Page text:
The best branded journalism doesn’t “sell” — it develops a market. Bicycle apparel company Rapha hired journalists and started Rouleur, a biking magazine. The magazine doesn’t write about Rapha’s stuff — it writes about hard-core biking. If it can help generate more bikers, there will be more people around to buy Rapha’s stuff.

So it makes sense for an SAP to encourage excitement about cloud computing. Or a Tourneau to celebrate high-end watches. A good way for brands to do these kinds of things is to circulate credible, authentic, journalistic content about the topics their constituents care about.

One way to do that is to create content yourself — a la Rouleur. But that’s not always easy and not in many brands’ DNA.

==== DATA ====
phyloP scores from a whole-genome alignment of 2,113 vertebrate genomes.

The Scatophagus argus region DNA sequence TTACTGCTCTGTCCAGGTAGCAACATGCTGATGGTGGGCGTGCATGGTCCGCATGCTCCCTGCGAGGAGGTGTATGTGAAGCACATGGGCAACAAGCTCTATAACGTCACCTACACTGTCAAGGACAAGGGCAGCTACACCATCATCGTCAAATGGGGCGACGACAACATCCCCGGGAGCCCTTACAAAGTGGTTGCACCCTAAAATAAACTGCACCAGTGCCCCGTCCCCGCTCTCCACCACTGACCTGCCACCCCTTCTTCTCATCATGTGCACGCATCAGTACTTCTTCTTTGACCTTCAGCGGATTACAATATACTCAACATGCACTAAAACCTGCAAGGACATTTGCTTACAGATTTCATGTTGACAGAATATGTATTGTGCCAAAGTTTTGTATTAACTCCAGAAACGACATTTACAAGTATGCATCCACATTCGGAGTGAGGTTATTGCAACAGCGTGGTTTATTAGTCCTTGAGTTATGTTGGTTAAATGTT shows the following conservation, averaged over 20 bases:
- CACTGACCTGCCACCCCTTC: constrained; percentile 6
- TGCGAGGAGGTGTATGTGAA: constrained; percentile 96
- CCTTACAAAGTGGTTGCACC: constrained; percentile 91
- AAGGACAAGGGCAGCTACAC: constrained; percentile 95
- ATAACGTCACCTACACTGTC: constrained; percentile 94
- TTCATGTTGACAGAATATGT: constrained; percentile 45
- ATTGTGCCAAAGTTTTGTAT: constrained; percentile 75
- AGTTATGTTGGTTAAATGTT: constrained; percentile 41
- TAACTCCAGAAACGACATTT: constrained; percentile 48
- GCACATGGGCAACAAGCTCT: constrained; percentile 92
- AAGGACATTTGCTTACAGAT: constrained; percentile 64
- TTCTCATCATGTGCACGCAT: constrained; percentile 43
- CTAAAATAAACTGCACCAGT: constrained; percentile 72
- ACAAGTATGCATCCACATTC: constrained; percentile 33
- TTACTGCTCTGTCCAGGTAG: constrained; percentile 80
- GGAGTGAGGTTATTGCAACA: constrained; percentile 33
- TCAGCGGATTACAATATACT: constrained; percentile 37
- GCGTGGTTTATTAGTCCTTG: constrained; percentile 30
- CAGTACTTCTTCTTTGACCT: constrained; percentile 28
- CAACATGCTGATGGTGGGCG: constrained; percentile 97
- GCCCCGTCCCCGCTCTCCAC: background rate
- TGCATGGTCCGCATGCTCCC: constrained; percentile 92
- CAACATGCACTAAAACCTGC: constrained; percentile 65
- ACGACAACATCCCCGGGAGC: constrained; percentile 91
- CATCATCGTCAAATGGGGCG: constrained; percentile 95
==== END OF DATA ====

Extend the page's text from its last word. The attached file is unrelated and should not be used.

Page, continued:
Ricochet seems to usher in a new era of brands being able to easily buy into legitimate journalism created by media outlets, and redistribute it in a way that lets everyone win. The brand gets to associate itself with market-building journalism; the journalistic organization makes more money so it can continue producing such stories; and the public gets content it likes and values.

It will be interesting to see what happens as Ricochet becomes more widely offered.


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Paid Content Has No Rules, So Behave

When institutions blow apart, the old rules give way to something that’s more like no rules. Which is pretty much where we are in journalistic branded content.

In that environment, brands have to be careful and behave, or they could find themselves losing the public’s trust.

The old structure of the media industry had its flaws. But when news and information flowed through traditional newspapers and magazines, trained journalists imposed a shared code of law, especially when it came to things like conflicts of interest, separating advertisers from coverage, and objectivity. Same with books and publishing houses, though book editors generally had a different set of standards from journalists.